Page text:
Tottenham residents take part in Tate Modern exhibition


A talk presented by Faruk Tepeyurt from Peacock Industrial Estate Credit Carter Foto

By Milena Ruibyte

Last month, residents of Tottenham took part in an exhibition called Who Are Ya?– a week-long event exploring themes of art, identity and football, held at Tate Exchange (the collaborative arts space at Tate Modern).

Locals discussed the expansion of Tottenham Hotspur stadium and its effects on the nearby community, as part of the exhibition sub section, called Tottenham’s Trojan Horse?

Dr Mark Panton and Amanda Lilly- white, author and illustrator of the book, Tottenham’s Trojan Horse? coordinated the event, discussing the topic of stadium-led regeneration, alongside the residents who provided their personal experiences.

The redevelopment of the Tottenham stadium has seen 297 homes on the nearby Love Lane estate earmarked for demolition, and many local businesses placed at risk of relocation.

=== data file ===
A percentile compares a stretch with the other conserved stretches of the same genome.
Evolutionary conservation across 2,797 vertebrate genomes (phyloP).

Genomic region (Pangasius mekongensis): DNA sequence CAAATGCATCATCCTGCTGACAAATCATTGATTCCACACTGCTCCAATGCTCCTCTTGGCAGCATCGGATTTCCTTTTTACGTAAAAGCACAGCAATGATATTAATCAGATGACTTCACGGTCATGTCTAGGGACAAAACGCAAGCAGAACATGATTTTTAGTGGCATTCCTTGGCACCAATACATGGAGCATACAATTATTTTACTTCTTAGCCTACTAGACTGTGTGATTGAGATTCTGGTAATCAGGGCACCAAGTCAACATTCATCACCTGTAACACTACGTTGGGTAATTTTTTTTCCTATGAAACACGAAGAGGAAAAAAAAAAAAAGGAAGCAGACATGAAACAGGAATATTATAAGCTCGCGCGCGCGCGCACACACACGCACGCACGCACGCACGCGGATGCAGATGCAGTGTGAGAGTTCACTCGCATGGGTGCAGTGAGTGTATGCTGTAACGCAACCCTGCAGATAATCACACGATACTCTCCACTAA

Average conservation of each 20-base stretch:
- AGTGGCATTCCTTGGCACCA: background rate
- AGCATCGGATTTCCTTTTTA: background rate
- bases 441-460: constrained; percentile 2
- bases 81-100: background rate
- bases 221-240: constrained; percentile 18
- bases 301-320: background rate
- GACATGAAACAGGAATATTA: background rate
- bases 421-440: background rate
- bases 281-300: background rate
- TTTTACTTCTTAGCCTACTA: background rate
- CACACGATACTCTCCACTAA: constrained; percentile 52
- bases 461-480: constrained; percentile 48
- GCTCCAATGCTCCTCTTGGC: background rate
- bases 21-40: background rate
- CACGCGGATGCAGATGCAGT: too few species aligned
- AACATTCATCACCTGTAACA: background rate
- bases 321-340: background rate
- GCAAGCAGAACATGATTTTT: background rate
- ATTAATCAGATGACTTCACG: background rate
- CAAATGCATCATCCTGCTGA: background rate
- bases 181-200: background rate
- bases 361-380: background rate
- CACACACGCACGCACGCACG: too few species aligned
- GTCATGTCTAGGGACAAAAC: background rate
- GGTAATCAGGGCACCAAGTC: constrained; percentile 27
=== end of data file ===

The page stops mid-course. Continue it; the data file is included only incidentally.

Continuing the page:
Concerned business owners, including those from the Peacock Industrial Estate, White Hart Lane, voiced how the current construction changes are affecting them.

The Tottenham-led event featured a conversation area, a workshop, a video installation and displays which included a two metre, wooden Trojan horse, made on Peacock Industrial Estate by Martin Bates Design, with a base by Siimo Luha of Solmaz Ltd.

Trojan Horse Credit Carter Foto

When speaking of stadium-led regeneration, Alex Fox, host and staff member at Tate Modern, said: “It’s an issue that needs a bigger platform and we can provide that.”

Dr Mark Panton said: “This event is informing people of what is going on between the stadium and the local train station.”

“It isn’t just a shiny new stadium; it has wider impact and this event is trying to show people what that wider impact is, in terms of the potential destruction of social housing and industrial space.”

“I think the football club should be more transparent about what their plans are because they still have other plans that they are developing on the other side of the High Road, and they should acknowledge the impact working 24/7 on the new stadium has had on people.”